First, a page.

Faces contorted with pain, blood-drenched bandages - the increasingly violent conflict in Egypt seems to be close, even in Germany, thousands of kilometers away. The emotional pictures right from the center of the action have become the standard in today's media coverage. But that has its price: photographers and video journalists risk their lives while competing for moving pictures.
The press freedom organization Reporters Without Borders" (RSF) counted four journalists who had been killed since the violent clearing of the protest camps on Wednesday (14.08.2013).
Shot dead by snipers
British cameraman Mick Deane, who worked for Sky News, was reportedly killed by one single shot fired by a sniper when he was reporting from the riots in front of the Rabaa-Al-Adawiya-Mosque in Cairo. Habiba Ahmed Abd Al-Aziz, who was covering the events for the newspaper Xpress based in the United Arab Emirates, was also shot by a sniper in the same square. The identity of the snipers and their backers remains in the dark, said Christopher Dreyer, a spokesman for Reporters Without Borders in Germany. The organization demands that the cases are investigated by Egyptian authorities.
The Associated Press reported that state-owned Al-Akhbar said its journalist Ahmed Abdel Gawad was shot dead during violence at one of the pro-Morsi protest camps. Photojournalist Mosaab El-Shamy was also killed at one of the protest camps.
Print, radio, online and TV journalists in Egypt are currently threatened or prevented from doing their job. Iman Hilal, photographer at the Egyptian newspaper Al-Masry Al-Youm, was supposedly threatened with a knife by Morsi supporters, who allegedly forced him to turn over his camera's memory card.
Multiple journalists, among them two reporters from France, were supposedly beaten. In the RSF ranking, which evaluates the state of press freedom in a country, Egypt was demoted to the lowest ranks. The country is now in 158th place out of 179.
No entry to the camp
Volker Schwenck's team has also encountered violence. The head of a German TV station's Cairo office and his crew wanted to interview a Christian shop owner. "We filmed him in front of his burnt-out store and had just started with the interview, when a mob formed that was opposed to the interview," Schwenck told DW. The journalists were threatened, their camera was taken away and the memory card destroyed. The perpetrators also wanted the car. Fortunately, the TV crew was able to make it back to the office unharmed.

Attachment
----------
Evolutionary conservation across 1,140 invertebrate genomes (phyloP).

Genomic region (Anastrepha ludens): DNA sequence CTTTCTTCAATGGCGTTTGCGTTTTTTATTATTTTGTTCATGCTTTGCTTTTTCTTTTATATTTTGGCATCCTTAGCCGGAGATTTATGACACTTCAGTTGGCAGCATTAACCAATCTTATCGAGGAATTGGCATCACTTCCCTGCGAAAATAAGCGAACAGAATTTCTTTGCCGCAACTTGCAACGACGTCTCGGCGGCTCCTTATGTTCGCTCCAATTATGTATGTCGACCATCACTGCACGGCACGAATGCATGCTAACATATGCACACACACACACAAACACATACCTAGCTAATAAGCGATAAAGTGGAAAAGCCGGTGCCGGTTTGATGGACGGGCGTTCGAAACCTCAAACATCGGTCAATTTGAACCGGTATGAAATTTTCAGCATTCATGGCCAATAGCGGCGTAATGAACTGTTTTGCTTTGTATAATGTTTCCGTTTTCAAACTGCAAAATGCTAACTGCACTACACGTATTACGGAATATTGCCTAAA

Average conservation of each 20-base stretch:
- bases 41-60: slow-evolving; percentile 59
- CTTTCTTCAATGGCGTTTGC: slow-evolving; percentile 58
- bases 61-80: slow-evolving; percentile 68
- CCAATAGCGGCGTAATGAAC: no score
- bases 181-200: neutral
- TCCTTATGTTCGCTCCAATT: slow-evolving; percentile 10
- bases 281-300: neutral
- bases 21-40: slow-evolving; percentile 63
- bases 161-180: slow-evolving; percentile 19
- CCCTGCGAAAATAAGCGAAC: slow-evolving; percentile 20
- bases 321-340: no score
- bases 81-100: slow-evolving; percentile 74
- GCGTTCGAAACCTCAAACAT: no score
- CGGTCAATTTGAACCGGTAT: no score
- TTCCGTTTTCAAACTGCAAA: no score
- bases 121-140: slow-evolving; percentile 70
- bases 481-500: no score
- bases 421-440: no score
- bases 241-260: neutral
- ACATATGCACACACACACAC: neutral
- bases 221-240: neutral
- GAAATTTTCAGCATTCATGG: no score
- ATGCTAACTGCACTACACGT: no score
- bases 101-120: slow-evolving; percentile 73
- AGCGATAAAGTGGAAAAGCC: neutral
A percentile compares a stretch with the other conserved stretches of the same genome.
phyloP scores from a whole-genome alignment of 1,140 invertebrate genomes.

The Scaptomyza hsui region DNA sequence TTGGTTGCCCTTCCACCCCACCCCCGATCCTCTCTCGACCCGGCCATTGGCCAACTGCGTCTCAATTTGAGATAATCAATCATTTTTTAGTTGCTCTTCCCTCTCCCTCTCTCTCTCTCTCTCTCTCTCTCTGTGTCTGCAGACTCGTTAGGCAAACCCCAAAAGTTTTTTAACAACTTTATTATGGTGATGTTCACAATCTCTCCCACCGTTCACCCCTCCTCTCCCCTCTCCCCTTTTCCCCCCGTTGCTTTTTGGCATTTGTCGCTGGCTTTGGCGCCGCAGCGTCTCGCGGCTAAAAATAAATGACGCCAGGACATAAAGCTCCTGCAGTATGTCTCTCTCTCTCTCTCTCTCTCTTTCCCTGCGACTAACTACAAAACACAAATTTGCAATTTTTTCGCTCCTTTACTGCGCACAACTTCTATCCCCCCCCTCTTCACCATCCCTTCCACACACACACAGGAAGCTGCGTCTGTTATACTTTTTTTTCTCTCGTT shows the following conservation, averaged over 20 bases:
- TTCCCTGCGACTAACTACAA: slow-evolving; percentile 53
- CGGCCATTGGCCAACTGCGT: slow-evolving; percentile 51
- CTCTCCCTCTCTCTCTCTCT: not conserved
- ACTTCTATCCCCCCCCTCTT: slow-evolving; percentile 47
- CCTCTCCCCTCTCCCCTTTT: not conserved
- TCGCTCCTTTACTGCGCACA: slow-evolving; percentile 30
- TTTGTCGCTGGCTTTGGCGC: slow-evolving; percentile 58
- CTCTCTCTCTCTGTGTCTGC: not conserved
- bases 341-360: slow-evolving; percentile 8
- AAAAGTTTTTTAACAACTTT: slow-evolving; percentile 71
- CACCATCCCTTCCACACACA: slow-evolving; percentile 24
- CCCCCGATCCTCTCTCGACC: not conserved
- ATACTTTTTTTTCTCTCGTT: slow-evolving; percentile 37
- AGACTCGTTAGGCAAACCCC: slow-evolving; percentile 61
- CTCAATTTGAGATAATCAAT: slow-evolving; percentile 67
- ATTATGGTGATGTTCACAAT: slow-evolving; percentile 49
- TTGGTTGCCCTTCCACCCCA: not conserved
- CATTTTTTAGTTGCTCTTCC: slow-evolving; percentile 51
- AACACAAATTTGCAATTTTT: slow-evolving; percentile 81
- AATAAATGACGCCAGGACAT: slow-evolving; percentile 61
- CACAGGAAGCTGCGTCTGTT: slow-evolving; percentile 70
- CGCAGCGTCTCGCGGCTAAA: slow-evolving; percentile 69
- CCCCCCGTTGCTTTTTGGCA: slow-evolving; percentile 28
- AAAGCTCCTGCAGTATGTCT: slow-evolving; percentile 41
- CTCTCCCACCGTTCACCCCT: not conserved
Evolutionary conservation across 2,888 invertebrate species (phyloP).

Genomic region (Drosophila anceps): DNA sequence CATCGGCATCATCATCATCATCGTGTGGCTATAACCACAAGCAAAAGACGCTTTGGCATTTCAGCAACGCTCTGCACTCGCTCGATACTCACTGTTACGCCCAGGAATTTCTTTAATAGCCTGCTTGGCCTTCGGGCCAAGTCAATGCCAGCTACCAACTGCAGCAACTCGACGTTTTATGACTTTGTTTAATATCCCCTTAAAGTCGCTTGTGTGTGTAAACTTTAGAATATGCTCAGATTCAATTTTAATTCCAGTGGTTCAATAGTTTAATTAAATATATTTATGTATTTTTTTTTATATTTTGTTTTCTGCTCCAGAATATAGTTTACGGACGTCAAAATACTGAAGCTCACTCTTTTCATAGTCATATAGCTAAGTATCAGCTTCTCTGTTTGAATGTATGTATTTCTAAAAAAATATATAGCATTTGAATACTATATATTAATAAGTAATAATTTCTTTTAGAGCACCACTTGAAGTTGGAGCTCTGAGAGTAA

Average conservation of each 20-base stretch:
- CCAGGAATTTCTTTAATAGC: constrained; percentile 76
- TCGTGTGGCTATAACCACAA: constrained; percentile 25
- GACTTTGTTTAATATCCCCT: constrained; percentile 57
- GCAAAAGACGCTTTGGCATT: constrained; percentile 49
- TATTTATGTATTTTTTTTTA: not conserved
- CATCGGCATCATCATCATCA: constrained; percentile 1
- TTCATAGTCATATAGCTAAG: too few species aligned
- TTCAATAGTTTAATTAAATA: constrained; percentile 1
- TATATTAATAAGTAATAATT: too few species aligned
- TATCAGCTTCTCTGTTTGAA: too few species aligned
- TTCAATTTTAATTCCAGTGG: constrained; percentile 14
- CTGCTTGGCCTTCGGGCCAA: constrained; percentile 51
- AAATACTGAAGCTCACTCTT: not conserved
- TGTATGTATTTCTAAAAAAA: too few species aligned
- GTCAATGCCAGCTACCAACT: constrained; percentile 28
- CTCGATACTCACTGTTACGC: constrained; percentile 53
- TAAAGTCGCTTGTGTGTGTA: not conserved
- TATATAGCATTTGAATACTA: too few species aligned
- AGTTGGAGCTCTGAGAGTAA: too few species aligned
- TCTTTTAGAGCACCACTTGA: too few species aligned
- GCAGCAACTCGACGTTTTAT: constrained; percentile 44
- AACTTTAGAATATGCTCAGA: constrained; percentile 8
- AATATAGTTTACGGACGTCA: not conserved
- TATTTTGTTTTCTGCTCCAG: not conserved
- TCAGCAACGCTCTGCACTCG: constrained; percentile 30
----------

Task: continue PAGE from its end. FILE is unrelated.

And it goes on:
"It's not easy to shoot footage right now," Schwenck said. "Anywhere you go where there are non-organized crowds, you face a certain risk that the mood could turn - that somebody feels bothered. And then of course there are also criminals, who abuse the security vacuum."
So far, journalists have been safest when they worked with Muslim Brotherhood representatives, who are specifically assigned to the press and also arrange for interview partners. "Those are people who have been taught to toe the party line, you realize that," Schwenck said. "But at least you can work there."
In other cases, like that of DW's Cairo correspondent Matthias Sailer, reporting was heavily impeded from the get-go. When he wanted to move closer to one of the Islamist protest camps, Sailer was stopped, searched and denied entry. "In the state newspapers, they write that journalists had unlimited access during the clearing of the protest camps, but the exact opposite was actually the case," he said.
"Burned into our brains"
In addition to the physical threat, journalists also have to deal with enormous psychological stress. Sailer met colleagues, who saw the impromptu morgues in mosques: "They said straight out: Those pictures will forever be burned into our brains."
German TV journalist Schwenck has come up with his own strategy to deal with the horror. In the day-to-day work, one acquires an "armor," he said. And the technical gear provides distance for the crew: "Cameramen tell me: I see everything through my camera's viewer, so most of the time, it's black-and-white. And then it's not too bad."